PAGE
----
article and photo by Geoff Olson
It’s an image you may have seen around lately. You might recognize the pale, goateed face with the ear-to-ear grin from the 2006 film V for Vendetta. To disguise both his identity and disfigurement, the central character wears a mask representing Guy Fawkes, a 17th century Englishman who plotted to blow up the Houses of Parliament.
From the cobbled streets of Madrid to the mirrored canyons of Manhattan, this grinning face is now a fixture in street protests. Demonstrators around the world are donning plastic masks inspired by the film. A report in the New York Times quotes Howard Beige, vice president of the New York-based Rubie’s Costume Co., who claims his company produces the item and sells more than 100,000 a year, 20 times more than its other masks.
A shadowy group of Internet activists, Anonymous, were first to employ the image of the V mask in their online communiqués. This widespread network of hacktivists captured media attention with their launch of an Iranian Green Party site, in response to Iran’s disputed 2009 election. Other Anonymous schemes included “Operation Payback,” a series of cyber attacks against Visa and MasterCard in 2010, for withdrawal of banking services to WikiLeaks. This past August, they targeted San Francisco’s Bay Area Rapid Transit after the organization attempted to block cell phone communications during a public protest against the shooting of a homeless man by a BART police officer.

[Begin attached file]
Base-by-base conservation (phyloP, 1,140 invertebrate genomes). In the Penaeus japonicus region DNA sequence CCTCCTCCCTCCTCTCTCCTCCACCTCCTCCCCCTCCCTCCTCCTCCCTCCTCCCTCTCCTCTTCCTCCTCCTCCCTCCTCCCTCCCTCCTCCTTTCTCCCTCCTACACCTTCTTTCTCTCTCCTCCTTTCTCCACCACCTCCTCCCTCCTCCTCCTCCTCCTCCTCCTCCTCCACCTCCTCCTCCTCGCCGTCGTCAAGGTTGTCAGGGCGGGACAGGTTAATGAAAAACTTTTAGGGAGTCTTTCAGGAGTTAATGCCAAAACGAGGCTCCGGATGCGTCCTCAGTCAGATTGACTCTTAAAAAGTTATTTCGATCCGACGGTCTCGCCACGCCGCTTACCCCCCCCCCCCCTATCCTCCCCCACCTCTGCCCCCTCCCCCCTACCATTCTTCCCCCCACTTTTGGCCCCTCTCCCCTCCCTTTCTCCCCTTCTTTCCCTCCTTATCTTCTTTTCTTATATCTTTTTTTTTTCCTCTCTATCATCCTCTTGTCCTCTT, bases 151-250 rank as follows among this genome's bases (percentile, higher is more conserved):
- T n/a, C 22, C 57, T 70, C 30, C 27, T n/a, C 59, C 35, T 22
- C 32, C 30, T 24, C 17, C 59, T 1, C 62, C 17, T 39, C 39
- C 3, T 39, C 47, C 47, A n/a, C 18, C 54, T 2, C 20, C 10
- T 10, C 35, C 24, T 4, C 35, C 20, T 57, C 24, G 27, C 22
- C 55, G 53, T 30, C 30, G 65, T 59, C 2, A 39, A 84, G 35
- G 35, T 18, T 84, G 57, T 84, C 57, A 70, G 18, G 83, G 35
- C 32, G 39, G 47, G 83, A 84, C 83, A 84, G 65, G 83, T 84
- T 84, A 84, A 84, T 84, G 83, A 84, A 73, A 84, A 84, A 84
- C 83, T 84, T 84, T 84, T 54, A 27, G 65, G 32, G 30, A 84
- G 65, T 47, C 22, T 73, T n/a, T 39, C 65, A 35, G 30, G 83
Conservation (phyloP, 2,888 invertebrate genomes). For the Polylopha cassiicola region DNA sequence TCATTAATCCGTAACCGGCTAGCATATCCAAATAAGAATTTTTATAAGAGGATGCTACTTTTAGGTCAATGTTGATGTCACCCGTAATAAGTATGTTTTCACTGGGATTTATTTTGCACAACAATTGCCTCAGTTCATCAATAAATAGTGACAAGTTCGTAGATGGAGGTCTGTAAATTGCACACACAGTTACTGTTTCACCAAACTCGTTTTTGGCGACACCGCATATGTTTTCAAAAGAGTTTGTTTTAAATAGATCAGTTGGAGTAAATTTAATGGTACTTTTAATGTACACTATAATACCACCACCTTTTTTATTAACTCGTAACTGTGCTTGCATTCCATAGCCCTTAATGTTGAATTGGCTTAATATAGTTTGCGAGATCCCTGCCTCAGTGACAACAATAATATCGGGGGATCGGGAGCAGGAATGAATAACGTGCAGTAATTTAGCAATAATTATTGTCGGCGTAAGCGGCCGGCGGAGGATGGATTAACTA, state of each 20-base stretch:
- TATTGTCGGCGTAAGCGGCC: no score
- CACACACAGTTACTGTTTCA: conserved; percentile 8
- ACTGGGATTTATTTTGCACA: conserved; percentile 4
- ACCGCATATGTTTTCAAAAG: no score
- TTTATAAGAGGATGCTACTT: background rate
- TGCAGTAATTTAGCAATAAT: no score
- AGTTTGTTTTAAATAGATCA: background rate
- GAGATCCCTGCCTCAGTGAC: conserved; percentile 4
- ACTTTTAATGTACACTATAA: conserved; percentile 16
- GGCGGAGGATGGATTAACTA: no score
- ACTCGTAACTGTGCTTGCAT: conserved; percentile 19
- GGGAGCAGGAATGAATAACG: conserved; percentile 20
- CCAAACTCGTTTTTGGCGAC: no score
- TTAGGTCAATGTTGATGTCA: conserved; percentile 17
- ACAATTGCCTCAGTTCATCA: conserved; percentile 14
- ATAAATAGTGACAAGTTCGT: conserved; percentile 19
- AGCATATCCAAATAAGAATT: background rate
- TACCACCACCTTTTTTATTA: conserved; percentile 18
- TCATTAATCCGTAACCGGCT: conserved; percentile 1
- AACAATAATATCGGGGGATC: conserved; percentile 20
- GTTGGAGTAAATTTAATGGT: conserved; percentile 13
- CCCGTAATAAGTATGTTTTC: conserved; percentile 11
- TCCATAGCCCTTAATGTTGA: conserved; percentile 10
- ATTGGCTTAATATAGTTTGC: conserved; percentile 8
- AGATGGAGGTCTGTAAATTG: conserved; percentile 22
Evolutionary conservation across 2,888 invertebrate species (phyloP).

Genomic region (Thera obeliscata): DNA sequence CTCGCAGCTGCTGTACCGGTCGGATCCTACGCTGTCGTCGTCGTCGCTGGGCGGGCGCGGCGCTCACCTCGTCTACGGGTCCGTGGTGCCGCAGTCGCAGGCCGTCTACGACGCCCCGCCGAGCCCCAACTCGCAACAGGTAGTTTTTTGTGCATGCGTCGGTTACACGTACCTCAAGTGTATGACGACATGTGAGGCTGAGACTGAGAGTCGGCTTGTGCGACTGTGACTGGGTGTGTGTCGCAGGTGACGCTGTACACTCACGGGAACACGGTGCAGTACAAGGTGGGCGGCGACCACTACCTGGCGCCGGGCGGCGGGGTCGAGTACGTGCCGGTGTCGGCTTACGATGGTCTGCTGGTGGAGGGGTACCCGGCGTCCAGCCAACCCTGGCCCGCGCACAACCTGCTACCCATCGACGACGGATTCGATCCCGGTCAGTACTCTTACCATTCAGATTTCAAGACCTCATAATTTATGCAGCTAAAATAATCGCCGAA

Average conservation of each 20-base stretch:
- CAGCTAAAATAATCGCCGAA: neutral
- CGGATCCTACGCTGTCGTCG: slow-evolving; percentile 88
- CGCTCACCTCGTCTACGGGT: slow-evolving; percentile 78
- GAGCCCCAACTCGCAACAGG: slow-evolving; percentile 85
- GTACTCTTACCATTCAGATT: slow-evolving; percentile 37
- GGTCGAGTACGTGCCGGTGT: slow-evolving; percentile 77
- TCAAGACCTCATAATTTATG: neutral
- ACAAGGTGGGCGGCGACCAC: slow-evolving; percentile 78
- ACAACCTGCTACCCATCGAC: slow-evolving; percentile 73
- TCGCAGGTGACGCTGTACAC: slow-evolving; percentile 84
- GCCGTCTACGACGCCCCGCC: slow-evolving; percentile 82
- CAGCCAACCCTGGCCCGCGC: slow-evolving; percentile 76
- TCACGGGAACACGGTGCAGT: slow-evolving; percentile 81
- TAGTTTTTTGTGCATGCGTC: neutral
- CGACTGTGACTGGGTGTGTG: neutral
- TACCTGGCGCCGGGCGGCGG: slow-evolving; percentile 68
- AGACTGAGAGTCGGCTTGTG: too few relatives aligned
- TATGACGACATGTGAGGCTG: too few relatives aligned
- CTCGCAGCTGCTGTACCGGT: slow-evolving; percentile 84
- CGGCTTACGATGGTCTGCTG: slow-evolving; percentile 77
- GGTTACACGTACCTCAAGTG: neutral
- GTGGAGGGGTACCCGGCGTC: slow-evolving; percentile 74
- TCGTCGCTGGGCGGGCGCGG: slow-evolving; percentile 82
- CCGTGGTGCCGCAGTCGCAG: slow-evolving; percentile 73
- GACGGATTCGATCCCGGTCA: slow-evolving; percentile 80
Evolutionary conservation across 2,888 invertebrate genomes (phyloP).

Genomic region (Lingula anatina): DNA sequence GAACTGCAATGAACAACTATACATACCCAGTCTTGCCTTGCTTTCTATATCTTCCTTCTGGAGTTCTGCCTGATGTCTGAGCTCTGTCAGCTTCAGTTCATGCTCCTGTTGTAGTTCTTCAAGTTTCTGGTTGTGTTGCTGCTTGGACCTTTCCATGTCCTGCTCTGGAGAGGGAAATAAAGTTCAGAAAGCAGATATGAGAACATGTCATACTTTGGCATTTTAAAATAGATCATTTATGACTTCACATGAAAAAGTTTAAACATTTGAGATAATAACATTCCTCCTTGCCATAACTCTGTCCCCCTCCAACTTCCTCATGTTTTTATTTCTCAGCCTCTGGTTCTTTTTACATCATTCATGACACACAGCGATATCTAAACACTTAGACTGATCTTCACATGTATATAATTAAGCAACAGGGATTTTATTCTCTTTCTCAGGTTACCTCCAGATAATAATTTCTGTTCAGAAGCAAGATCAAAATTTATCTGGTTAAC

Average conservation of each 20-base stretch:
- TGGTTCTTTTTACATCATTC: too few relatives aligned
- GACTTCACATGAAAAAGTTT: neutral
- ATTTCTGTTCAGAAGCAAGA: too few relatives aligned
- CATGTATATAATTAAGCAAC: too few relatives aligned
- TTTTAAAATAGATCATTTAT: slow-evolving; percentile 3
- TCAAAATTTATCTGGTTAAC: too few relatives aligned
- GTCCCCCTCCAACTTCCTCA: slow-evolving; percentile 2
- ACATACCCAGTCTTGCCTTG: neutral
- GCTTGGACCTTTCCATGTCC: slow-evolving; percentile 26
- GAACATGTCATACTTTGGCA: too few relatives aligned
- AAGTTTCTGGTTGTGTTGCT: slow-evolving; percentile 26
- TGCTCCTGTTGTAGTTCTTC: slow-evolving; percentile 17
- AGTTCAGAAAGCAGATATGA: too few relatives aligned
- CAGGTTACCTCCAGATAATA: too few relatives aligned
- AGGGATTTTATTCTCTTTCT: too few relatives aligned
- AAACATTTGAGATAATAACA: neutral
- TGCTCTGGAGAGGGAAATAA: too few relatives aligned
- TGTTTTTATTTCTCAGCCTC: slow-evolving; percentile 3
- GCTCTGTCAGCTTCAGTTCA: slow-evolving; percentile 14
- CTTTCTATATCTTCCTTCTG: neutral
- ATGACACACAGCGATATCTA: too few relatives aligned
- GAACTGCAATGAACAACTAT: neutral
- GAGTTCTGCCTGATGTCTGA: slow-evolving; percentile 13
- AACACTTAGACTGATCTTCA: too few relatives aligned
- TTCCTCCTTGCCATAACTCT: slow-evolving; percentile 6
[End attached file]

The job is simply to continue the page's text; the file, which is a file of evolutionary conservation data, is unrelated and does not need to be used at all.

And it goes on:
Anonymous’ first major target, the Church of Scientology, was sparked by a video by church member Tom Cruise. In 2008, V-masked demonstrators appeared in street protests in London against the religious organization. Were the masked demonstrators members of the loosely affiliated hacking collective or just fellow travellers dog-piling on a very litigious cult? That’s the thing about masks – no one knows for sure. What we can say with some confidence is now everyone, from slacktivists to soccer moms, are wearing V masks in street protests.
So why V? How has this image attained so much visual currency, both online and off?
The V image dates back to a 1982-1985 comic book series by writer Alan Moore and artist David Lloyd. This dystopic tale, set in a future fascist Britain, begins with a young working class girl walking the streets of London after curfew. Desperate for money, Evey approaches a group of men in an attempt to prostitute herself. The men, who belong to the feared security police, threaten to rape and kill her. V arrives just in time to finish off the men and save Evey. He then whisks her to a nearby rooftop to witness his timed bombing of the Old Bailey, the London courthouse.